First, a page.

Japanese American (Religious) Gardening and Transnational Desires
Brett Esaki,University of California, Santa Barbara: email@example.com
Japanese Americans have been foundational to Asian American studies without transnationalism. However, inrecent scholarship, Japanese Americans have been examined as transnationals, rounding out the understanding of Japanese Americans. To this scholarship, I would like to add two desires that complicate Japanese Americans’ sense thatthey are transnationals: the desire to be authentically connected to Japan and Whites’ desire for their Japanese American gardeners to be authentically connected to Japan.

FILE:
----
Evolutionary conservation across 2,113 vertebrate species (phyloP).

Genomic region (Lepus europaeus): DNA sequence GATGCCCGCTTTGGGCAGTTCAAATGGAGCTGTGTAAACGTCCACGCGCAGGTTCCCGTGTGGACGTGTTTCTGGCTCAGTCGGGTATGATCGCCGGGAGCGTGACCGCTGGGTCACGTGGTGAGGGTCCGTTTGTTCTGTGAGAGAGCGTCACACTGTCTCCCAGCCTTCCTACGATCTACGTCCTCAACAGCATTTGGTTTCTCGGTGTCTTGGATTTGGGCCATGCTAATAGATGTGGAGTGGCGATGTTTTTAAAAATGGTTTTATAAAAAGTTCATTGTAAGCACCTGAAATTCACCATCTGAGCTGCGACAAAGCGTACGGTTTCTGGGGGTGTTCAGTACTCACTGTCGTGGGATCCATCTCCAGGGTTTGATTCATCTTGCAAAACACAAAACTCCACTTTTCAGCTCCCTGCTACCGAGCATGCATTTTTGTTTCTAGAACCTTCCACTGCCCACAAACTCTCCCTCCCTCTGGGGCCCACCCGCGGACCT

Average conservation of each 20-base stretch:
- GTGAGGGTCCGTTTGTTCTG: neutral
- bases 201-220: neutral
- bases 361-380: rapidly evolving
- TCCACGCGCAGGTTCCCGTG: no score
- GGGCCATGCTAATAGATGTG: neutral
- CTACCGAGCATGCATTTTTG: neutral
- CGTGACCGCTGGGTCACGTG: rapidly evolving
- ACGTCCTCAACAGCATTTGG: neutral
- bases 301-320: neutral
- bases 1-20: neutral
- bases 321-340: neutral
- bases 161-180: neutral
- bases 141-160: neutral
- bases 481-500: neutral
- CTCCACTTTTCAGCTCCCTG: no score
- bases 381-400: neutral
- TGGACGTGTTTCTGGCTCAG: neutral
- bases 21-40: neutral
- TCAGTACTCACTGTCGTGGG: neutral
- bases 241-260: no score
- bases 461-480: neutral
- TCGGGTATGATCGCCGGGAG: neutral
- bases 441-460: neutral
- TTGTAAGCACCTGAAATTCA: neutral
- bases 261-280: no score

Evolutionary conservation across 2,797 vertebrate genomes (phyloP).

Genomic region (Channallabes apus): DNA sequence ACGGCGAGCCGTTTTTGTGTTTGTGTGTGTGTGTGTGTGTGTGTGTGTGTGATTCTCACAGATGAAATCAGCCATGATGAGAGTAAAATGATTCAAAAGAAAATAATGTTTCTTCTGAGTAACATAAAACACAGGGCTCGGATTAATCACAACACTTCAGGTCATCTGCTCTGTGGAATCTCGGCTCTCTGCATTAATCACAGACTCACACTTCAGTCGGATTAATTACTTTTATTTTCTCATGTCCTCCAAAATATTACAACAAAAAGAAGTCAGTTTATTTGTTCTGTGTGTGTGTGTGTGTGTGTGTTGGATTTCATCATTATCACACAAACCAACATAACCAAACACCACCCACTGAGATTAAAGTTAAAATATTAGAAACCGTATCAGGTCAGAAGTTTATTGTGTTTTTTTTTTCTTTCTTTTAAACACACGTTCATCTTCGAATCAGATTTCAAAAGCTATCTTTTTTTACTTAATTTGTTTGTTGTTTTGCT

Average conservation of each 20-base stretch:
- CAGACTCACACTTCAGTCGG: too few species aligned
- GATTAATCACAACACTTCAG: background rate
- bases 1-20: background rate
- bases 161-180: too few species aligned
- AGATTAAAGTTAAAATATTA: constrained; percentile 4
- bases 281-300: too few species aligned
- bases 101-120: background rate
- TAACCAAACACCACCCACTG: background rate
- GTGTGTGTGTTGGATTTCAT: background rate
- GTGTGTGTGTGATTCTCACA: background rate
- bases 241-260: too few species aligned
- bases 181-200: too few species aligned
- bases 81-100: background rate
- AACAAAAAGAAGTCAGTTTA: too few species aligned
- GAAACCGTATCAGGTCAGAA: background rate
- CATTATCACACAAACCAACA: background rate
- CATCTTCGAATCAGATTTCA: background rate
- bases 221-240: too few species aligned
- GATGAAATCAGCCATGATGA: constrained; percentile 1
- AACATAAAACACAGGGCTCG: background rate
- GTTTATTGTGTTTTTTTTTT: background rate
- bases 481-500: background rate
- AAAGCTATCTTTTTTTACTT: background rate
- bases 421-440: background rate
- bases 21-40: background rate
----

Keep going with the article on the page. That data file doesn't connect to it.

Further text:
By examining the purchase,creation, and patronage of Japanese-style gardens in general and the Japanese-style garden at the Buddhist Church of Santa Barbara in particular, the identity of Japanese Americans will be complicated. Namely, Japanese American Buddhists adopt the construct of “global citizens” practicing “universal compassion” yet in labor intensive connections to confined garden spaces.